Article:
The term may irk Amitabh Bachchhan, but Bollywood is the name. “Indian Hindi Film Industry“ sounds alien, though it may be more appropriate. But the plan today is not to discuss the appellation which is a poor cousin of America’s Hollywood. What I intend to write about is something which remains evergreen in Bollywood, inspite of being time tested, re-enacted and metamorphosized.
1. ‘Ma’ – The pristine, sacrificing ‘Ma’ of Bollywood is the epitome of goodness, simplicity and truth. The omnipresent ‘Ma’ clad in spotless white saree (even if she works in a construction site) is a fixture in Hindi movies. I feel that Nirupa Roy, who assayed the role of ‘Ma’ hundreds of time over with perennially running eyes, is the most popular Bollywood ‘Ma’. She has her image postered as the mother of Amitabh Bachchhan (in Deewar, Amar Akbar Anthony, Mard, etc.) and I wonder if even Teji Bachchhan can change that. ‘Ma’ served all the food to her kids, and smiled with tears running down her cheeks when she realized that there is no food left for her. If Durga Khote represented the aged, senile mother who recognised her son even when he is reborn, then Lalita Pawar was the one of the most sought after yet dreaded over-possessive mother who could never accept her son falling in love with any other woman. Among the versatile ‘Ma’s, the names of Zohra Sehgal, Dina Pathak and Kiron Kherr are worth-mentioning. In the later years, Nirupa Roy was very successfully replaced by an equally teary-eyed Rakhee and an equally, if not more, mushy Reema Lagoo.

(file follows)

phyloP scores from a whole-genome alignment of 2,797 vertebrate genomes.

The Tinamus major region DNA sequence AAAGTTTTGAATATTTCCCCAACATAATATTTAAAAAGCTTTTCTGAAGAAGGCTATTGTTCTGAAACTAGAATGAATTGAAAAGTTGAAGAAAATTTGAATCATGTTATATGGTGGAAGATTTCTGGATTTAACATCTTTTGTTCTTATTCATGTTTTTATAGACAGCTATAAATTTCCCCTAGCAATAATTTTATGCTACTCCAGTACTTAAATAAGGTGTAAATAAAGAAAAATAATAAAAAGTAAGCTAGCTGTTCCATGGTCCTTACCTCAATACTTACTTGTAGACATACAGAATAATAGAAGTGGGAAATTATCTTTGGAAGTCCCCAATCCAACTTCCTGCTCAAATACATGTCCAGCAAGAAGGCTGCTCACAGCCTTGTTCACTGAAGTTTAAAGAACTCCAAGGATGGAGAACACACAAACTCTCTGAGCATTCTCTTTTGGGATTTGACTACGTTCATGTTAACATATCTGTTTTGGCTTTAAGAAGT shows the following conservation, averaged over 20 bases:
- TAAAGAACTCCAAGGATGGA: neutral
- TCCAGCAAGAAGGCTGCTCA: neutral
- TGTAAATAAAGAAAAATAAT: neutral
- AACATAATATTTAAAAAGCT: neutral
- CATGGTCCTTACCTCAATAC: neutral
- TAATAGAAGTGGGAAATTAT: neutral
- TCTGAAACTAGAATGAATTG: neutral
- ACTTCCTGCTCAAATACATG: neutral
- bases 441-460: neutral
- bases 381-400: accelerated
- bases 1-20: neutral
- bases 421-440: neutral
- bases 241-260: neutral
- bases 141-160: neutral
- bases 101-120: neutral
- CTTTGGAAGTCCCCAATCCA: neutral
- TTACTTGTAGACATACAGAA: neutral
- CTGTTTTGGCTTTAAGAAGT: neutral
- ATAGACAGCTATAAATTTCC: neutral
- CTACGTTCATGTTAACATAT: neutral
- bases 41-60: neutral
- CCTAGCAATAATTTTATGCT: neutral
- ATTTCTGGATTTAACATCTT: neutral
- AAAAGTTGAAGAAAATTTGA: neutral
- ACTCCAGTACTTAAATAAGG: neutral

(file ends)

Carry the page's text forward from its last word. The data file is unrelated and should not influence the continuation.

2. ‘Ramu Kaka’ – The ‘Ramu Kaka’ is not only a valet. He is our unshakeable link to the values like honesty, faithfulness and servitude. If the parents died in a road accident or are not around for other reasons, then he would feed the child like a mother, and would offer his back for the kid to ride upon like a father would. Where ‘Ramu Kaka’‘s native place is, who are the members of his family, are questions that remain unanswered to this day. ‘Ramu Kaka’ blended into the background, with a steel glass on his old hands and a red cleaning cloth on his shoulders. He is a member of the extended family, and if he is hurt, then everyone in the family is hurt. As the typical Bollywood family gravitated from huge, happy, noisy joint families to slick, nuclear ones, the ‘Ramu Kaka’s began to become scarce. But nevertheless, this self exile from happy coexistence to self-sufficient islands of solitude has not exactly served to erase the image of ‘Ramu Kaka’ from our minds.